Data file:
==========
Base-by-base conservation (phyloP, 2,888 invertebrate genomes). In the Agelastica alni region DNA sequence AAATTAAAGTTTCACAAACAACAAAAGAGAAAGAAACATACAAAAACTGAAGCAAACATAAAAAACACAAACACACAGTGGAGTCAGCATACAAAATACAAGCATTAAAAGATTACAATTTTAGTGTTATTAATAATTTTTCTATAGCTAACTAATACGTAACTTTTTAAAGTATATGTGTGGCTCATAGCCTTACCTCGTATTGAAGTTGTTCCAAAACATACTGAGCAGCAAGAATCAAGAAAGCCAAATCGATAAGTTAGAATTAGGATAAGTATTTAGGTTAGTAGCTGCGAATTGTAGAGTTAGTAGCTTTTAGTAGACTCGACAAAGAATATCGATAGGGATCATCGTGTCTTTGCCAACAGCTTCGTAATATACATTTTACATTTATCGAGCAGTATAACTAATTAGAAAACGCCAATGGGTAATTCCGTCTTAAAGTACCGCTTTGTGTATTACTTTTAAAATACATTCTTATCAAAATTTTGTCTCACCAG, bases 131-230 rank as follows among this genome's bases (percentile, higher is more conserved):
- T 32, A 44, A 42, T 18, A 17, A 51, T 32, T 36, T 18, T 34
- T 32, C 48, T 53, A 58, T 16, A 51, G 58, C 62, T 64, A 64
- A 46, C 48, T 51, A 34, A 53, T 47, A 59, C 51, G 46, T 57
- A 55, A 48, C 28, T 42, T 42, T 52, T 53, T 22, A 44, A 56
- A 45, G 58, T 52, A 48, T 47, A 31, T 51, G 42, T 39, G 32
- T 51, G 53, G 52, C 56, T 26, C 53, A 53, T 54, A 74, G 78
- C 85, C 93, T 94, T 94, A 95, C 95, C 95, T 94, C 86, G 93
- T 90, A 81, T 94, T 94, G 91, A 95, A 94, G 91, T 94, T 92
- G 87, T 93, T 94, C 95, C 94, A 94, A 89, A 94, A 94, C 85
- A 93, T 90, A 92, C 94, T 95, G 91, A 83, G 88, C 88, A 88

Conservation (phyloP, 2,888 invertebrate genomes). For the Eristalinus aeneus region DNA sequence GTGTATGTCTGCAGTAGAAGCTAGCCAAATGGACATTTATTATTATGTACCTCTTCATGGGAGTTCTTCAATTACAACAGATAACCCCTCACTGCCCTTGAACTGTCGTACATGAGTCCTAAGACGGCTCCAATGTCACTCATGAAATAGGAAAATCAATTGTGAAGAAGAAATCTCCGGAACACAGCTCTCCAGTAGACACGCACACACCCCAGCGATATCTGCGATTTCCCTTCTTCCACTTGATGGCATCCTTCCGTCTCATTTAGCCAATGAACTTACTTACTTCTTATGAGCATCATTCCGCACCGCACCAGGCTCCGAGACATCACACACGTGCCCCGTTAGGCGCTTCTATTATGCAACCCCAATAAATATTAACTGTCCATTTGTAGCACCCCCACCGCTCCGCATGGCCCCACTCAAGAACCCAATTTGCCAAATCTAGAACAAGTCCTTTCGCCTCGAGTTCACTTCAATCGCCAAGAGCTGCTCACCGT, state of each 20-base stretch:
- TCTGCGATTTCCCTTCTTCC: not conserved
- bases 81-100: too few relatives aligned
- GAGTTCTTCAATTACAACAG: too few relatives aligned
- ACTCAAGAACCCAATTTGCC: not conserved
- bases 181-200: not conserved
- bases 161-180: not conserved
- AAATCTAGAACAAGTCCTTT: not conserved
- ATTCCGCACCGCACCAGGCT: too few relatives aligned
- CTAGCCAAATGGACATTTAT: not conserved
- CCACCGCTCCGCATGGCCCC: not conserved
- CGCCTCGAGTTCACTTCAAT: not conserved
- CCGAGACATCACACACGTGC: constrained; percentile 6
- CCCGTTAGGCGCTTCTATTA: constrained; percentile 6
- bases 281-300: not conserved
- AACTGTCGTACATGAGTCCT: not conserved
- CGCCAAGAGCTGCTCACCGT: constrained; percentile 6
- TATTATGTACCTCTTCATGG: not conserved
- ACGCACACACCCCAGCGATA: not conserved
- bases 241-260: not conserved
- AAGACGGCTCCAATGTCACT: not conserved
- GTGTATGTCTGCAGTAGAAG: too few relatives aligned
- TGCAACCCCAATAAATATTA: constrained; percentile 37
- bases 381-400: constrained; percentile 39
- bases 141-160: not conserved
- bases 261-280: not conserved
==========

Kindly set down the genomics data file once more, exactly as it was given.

Base-by-base conservation (phyloP, 2,888 invertebrate genomes). In the Agelastica alni region DNA sequence AAATTAAAGTTTCACAAACAACAAAAGAGAAAGAAACATACAAAAACTGAAGCAAACATAAAAAACACAAACACACAGTGGAGTCAGCATACAAAATACAAGCATTAAAAGATTACAATTTTAGTGTTATTAATAATTTTTCTATAGCTAACTAATACGTAACTTTTTAAAGTATATGTGTGGCTCATAGCCTTACCTCGTATTGAAGTTGTTCCAAAACATACTGAGCAGCAAGAATCAAGAAAGCCAAATCGATAAGTTAGAATTAGGATAAGTATTTAGGTTAGTAGCTGCGAATTGTAGAGTTAGTAGCTTTTAGTAGACTCGACAAAGAATATCGATAGGGATCATCGTGTCTTTGCCAACAGCTTCGTAATATACATTTTACATTTATCGAGCAGTATAACTAATTAGAAAACGCCAATGGGTAATTCCGTCTTAAAGTACCGCTTTGTGTATTACTTTTAAAATACATTCTTATCAAAATTTTGTCTCACCAG, bases 131-230 rank as follows among this genome's bases (percentile, higher is more conserved):
- T 32, A 44, A 42, T 18, A 17, A 51, T 32, T 36, T 18, T 34
- T 32, C 48, T 53, A 58, T 16, A 51, G 58, C 62, T 64, A 64
- A 46, C 48, T 51, A 34, A 53, T 47, A 59, C 51, G 46, T 57
- A 55, A 48, C 28, T 42, T 42, T 52, T 53, T 22, A 44, A 56
- A 45, G 58, T 52, A 48, T 47, A 31, T 51, G 42, T 39, G 32
- T 51, G 53, G 52, C 56, T 26, C 53, A 53, T 54, A 74, G 78
- C 85, C 93, T 94, T 94, A 95, C 95, C 95, T 94, C 86, G 93
- T 90, A 81, T 94, T 94, G 91, A 95, A 94, G 91, T 94, T 92
- G 87, T 93, T 94, C 95, C 94, A 94, A 89, A 94, A 94, C 85
- A 93, T 90, A 92, C 94, T 95, G 91, A 83, G 88, C 88, A 88

Conservation (phyloP, 2,888 invertebrate genomes). For the Eristalinus aeneus region DNA sequence GTGTATGTCTGCAGTAGAAGCTAGCCAAATGGACATTTATTATTATGTACCTCTTCATGGGAGTTCTTCAATTACAACAGATAACCCCTCACTGCCCTTGAACTGTCGTACATGAGTCCTAAGACGGCTCCAATGTCACTCATGAAATAGGAAAATCAATTGTGAAGAAGAAATCTCCGGAACACAGCTCTCCAGTAGACACGCACACACCCCAGCGATATCTGCGATTTCCCTTCTTCCACTTGATGGCATCCTTCCGTCTCATTTAGCCAATGAACTTACTTACTTCTTATGAGCATCATTCCGCACCGCACCAGGCTCCGAGACATCACACACGTGCCCCGTTAGGCGCTTCTATTATGCAACCCCAATAAATATTAACTGTCCATTTGTAGCACCCCCACCGCTCCGCATGGCCCCACTCAAGAACCCAATTTGCCAAATCTAGAACAAGTCCTTTCGCCTCGAGTTCACTTCAATCGCCAAGAGCTGCTCACCGT, state of each 20-base stretch:
- TCTGCGATTTCCCTTCTTCC: not conserved
- bases 81-100: too few relatives aligned
- GAGTTCTTCAATTACAACAG: too few relatives aligned
- ACTCAAGAACCCAATTTGCC: not conserved
- bases 181-200: not conserved
- bases 161-180: not conserved
- AAATCTAGAACAAGTCCTTT: not conserved
- ATTCCGCACCGCACCAGGCT: too few relatives aligned
- CTAGCCAAATGGACATTTAT: not conserved
- CCACCGCTCCGCATGGCCCC: not conserved
- CGCCTCGAGTTCACTTCAAT: not conserved
- CCGAGACATCACACACGTGC: constrained; percentile 6
- CCCGTTAGGCGCTTCTATTA: constrained; percentile 6
- bases 281-300: not conserved
- AACTGTCGTACATGAGTCCT: not conserved
- CGCCAAGAGCTGCTCACCGT: constrained; percentile 6
- TATTATGTACCTCTTCATGG: not conserved
- ACGCACACACCCCAGCGATA: not conserved
- bases 241-260: not conserved
- AAGACGGCTCCAATGTCACT: not conserved
- GTGTATGTCTGCAGTAGAAG: too few relatives aligned
- TGCAACCCCAATAAATATTA: constrained; percentile 37
- bases 381-400: constrained; percentile 39
- bases 141-160: not conserved
- bases 261-280: not conserved